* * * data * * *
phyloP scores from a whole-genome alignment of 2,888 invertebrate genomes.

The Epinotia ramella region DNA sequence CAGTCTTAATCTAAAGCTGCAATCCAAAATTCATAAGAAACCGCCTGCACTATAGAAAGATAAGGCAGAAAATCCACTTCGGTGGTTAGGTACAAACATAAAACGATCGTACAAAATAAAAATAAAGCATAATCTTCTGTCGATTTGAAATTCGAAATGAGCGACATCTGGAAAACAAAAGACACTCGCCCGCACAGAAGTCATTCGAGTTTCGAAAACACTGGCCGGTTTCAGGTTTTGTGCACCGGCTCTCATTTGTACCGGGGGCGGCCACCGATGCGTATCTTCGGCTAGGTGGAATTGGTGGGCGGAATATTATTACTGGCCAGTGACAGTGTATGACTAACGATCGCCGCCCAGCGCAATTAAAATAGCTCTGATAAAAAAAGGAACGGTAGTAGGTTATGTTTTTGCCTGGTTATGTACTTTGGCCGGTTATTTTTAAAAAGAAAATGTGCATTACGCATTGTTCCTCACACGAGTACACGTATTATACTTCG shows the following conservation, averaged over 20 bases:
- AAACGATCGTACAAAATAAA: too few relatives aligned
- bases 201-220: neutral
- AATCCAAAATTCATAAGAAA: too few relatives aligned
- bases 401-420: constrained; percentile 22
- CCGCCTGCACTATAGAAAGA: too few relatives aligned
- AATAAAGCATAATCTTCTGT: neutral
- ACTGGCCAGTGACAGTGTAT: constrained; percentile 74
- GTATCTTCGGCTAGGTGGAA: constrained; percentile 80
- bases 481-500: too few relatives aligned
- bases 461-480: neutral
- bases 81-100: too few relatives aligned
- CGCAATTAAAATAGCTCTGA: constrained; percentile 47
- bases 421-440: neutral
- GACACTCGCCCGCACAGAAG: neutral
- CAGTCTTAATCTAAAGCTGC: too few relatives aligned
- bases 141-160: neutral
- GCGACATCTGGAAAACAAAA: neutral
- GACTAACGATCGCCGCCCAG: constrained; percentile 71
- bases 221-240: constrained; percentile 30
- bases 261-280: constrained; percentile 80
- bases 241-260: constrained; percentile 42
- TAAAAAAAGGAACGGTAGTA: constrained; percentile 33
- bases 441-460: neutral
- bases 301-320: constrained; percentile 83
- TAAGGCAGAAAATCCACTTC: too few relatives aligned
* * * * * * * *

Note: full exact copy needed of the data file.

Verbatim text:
phyloP scores from a whole-genome alignment of 2,888 invertebrate genomes.

The Epinotia ramella region DNA sequence CAGTCTTAATCTAAAGCTGCAATCCAAAATTCATAAGAAACCGCCTGCACTATAGAAAGATAAGGCAGAAAATCCACTTCGGTGGTTAGGTACAAACATAAAACGATCGTACAAAATAAAAATAAAGCATAATCTTCTGTCGATTTGAAATTCGAAATGAGCGACATCTGGAAAACAAAAGACACTCGCCCGCACAGAAGTCATTCGAGTTTCGAAAACACTGGCCGGTTTCAGGTTTTGTGCACCGGCTCTCATTTGTACCGGGGGCGGCCACCGATGCGTATCTTCGGCTAGGTGGAATTGGTGGGCGGAATATTATTACTGGCCAGTGACAGTGTATGACTAACGATCGCCGCCCAGCGCAATTAAAATAGCTCTGATAAAAAAAGGAACGGTAGTAGGTTATGTTTTTGCCTGGTTATGTACTTTGGCCGGTTATTTTTAAAAAGAAAATGTGCATTACGCATTGTTCCTCACACGAGTACACGTATTATACTTCG shows the following conservation, averaged over 20 bases:
- AAACGATCGTACAAAATAAA: too few relatives aligned
- bases 201-220: neutral
- AATCCAAAATTCATAAGAAA: too few relatives aligned
- bases 401-420: constrained; percentile 22
- CCGCCTGCACTATAGAAAGA: too few relatives aligned
- AATAAAGCATAATCTTCTGT: neutral
- ACTGGCCAGTGACAGTGTAT: constrained; percentile 74
- GTATCTTCGGCTAGGTGGAA: constrained; percentile 80
- bases 481-500: too few relatives aligned
- bases 461-480: neutral
- bases 81-100: too few relatives aligned
- CGCAATTAAAATAGCTCTGA: constrained; percentile 47
- bases 421-440: neutral
- GACACTCGCCCGCACAGAAG: neutral
- CAGTCTTAATCTAAAGCTGC: too few relatives aligned
- bases 141-160: neutral
- GCGACATCTGGAAAACAAAA: neutral
- GACTAACGATCGCCGCCCAG: constrained; percentile 71
- bases 221-240: constrained; percentile 30
- bases 261-280: constrained; percentile 80
- bases 241-260: constrained; percentile 42
- TAAAAAAAGGAACGGTAGTA: constrained; percentile 33
- bases 441-460: neutral
- bases 301-320: constrained; percentile 83
- TAAGGCAGAAAATCCACTTC: too few relatives aligned